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Why can't humans breathe air on Mars?

Why can't humans breathe air on Mars?

Suppose you're an astronaut who has now landed on Mars, what do you need to survive?

According to a report published on The Conversation, the list can of course be shortened to water, food and shelter, but what we will focus on here is the need for oxygen. Can oxygen be found in Martian air or environment so as to facilitate the task of future astronauts? NASA is currently working on new technologies to send humans to Mars.

Air on Mars

Oxygen is present in the air we breathe here on Earth, produced by plants and some types of bacteria, but oxygen is not the only gas in the Earth's atmosphere, it is not even the most abundant gas, with our air consisting of only 21% oxygen and almost all the rest being nitrogen (about 78%).

You might be wondering if there's more nitrogen in the air, why breathe oxygen? Technically, when you breathe, you take whatever is in the atmosphere, but your body only uses oxygen and gets rid of the rest when you exhale.

Mars' atmosphere is thin and only 1% of the Earth's atmosphere, 99% less air on Mars than on Earth, partly because Mars is about half the size of Earth, and its gravity is not strong enough to prevent atmospheric gases from escaping into space.

The most abundant gas in this thin air on Mars is carbon dioxide, the high concentrations of which are toxic to us on Earth, but fortunately, carbon dioxide, which makes up 96% of the air on Mars, represents only a much lower percentage than 1% of our atmosphere on Earth.

At the same time, Mars has barely oxygen, accounting for only one tenth of one percent of the air, and is almost inadequate for humans' survival. If you try to breathe on Mars without wearing a space suit that provides oxygen, you will die in an instant; You will choke and boil your blood due to low atmospheric pressure.

Why can't humans breathe air on Mars?

Life without oxygen

So far, the researchers have found no evidence of life on Mars due to its very harsh environment, not just air, as there is very little liquid water on Mars as well, and temperatures are incredibly cold, they could reach at night (-73 ° C).

Despite Mars' harsh environment, we can say that many of the Earth's organisms also live in harsh environments. Life has been found in Antarctic ice, on the ocean floor and miles below the Earth's surface. Many of these places suffer from very cold or very hot temperatures, almost no water and no oxygen.

Scientists suspect that even if life no longer exists on Mars, it may have existed before billions of years ago, when the atmosphere was thicker and when more oxygen was provided and large amounts of liquid water were found on the surface and temperatures were warmer.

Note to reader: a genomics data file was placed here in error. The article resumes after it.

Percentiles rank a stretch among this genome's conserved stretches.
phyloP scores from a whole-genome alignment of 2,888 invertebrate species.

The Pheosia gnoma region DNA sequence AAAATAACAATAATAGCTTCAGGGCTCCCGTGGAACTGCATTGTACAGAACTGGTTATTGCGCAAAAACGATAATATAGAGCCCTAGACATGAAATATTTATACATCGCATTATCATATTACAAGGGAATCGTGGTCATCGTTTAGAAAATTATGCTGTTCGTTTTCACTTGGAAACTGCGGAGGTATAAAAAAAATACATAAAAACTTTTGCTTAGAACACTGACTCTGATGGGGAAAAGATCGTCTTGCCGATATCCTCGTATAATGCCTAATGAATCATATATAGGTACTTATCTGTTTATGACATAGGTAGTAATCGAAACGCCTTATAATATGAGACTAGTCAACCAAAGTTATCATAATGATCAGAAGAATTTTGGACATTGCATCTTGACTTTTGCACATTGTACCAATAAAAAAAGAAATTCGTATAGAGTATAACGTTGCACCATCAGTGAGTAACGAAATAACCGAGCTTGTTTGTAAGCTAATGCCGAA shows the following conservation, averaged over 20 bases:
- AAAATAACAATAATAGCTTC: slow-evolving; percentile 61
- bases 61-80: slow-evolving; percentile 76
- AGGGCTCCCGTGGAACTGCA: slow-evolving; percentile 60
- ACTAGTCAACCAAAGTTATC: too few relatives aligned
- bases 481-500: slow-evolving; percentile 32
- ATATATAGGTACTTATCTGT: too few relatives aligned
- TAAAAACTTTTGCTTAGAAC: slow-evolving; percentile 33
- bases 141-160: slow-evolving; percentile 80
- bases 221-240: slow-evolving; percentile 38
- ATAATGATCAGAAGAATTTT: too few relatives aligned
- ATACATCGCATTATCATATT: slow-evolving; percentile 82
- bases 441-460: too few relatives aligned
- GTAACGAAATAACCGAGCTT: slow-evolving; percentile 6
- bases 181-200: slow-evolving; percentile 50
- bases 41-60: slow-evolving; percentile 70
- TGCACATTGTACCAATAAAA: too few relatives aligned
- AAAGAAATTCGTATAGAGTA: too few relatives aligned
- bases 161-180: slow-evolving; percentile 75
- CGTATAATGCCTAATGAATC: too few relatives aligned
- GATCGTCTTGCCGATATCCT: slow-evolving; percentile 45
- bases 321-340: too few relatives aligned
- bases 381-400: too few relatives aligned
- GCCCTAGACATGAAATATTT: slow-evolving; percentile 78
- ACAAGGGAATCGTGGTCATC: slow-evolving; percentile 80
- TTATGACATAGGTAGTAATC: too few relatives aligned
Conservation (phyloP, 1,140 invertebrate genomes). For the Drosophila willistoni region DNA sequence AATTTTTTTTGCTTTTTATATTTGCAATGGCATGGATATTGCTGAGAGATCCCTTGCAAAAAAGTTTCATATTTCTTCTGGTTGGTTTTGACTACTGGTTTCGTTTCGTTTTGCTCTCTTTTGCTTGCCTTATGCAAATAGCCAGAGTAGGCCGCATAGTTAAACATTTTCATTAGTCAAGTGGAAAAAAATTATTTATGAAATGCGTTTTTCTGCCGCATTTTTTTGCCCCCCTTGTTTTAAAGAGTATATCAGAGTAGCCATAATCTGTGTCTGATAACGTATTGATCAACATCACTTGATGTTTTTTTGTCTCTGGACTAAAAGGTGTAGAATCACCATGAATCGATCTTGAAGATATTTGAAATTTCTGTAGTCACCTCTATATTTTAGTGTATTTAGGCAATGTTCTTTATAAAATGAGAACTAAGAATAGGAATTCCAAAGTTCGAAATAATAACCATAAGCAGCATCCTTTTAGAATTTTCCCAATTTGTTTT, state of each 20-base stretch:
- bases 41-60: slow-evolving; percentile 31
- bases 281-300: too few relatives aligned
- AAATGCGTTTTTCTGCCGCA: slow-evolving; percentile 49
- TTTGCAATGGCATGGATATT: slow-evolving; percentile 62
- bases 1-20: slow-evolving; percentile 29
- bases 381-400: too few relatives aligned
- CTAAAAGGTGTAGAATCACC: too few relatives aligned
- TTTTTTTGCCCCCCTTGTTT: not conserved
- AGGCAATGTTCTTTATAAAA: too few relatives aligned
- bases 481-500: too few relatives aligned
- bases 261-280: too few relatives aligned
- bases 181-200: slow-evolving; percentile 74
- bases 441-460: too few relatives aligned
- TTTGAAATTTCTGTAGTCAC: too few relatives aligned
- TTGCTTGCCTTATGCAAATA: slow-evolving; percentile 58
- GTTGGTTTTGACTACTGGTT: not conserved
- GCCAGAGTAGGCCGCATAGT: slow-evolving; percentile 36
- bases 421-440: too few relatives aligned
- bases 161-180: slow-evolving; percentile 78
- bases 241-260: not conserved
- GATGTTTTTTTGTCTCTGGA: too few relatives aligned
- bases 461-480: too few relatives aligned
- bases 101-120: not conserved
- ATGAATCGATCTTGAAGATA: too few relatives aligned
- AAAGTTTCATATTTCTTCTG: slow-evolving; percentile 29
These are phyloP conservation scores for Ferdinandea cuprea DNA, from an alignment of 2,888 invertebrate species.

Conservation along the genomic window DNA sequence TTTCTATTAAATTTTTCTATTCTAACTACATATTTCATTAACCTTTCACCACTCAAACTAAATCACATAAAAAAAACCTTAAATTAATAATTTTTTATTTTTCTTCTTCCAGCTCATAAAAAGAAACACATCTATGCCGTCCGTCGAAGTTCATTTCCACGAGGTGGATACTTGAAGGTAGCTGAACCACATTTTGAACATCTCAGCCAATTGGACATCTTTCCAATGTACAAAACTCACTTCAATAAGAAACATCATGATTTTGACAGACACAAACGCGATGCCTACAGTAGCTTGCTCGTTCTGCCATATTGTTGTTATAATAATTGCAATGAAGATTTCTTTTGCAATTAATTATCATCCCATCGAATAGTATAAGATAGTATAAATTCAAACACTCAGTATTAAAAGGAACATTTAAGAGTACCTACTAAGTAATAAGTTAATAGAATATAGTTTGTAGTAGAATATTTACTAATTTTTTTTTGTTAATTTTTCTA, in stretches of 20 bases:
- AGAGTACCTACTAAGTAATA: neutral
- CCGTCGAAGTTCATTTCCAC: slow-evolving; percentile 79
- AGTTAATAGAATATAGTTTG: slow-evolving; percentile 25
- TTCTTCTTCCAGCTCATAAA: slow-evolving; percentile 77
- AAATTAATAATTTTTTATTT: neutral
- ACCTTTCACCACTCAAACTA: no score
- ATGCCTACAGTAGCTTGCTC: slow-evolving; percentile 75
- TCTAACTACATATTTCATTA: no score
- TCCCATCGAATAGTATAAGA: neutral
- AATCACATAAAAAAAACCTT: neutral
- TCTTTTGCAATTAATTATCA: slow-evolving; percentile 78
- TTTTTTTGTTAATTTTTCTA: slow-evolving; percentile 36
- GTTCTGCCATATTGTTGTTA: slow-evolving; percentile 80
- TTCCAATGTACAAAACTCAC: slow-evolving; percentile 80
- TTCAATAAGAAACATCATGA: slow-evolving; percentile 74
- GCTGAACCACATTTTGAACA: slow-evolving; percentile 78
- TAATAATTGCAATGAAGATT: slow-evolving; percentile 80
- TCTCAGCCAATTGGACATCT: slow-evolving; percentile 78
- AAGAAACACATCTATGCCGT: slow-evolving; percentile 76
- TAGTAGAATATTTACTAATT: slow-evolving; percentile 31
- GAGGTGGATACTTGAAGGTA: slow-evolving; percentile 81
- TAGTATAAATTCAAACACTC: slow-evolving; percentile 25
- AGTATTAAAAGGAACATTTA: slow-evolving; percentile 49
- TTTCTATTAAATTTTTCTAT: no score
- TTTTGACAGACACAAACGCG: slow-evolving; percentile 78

The search for signs of ancient life on Mars is one of the objectives of NASA's Mars Perseverance rover mission, which in July 2020 decimated Mars, and this is why Perseverance searches within Martian rocks for fossils of organisms that once likely lived rudimentary life like Mars microbes.

Production of oxygen on Mars

One of the seven instruments aboard the Perseverance is the MOXIE, a spectacular device that takes carbon dioxide from Mars' atmosphere and converts it into oxygen.

If MOXIE works the way scientists hope, future astronauts will not only make their own oxygen but can use it in rocket fuel that they will need to return to Earth, as oxygen is an important component of most rocket fuels.

NASA estimates that repatriating four astronauts from Mars requires about 25 tons of oxygen, and carrying anything from Earth to Mars is very expensive, and rockets have limited capacity, so every gram is important.

MOXIE is a step towards solving these problems by producing oxygen on Mars; It absorbs carbon dioxide from Mars' atmosphere and heats it to temperatures of about 800 degrees Celsius, allowing it to remove oxygen atoms from carbon dioxide and then vent carbon monoxide.

Why can't humans breathe air on Mars?

A promising future

The first test, conducted on April 20, 2021, produced about 5 grams of oxygen, equivalent to about 10 minutes of astronaut breathable air.

NASA's Jim Reuter says in a statement published in April 2021 that MIE has more work to do, "but the results of this technology are promising as we move towards our goal of one day seeing humans on Mars."

MIE can only produce about 10 grams of oxygen per hour, but future oxygen generators can be much larger and remove oxygen atoms from carbon dioxide much faster.

The more oxygen people can produce on Mars the less they need to bring from Earth, and the easier it becomes for astronauts to go there, but even with "locally produced" oxygen astronauts will still need a spacesuit.


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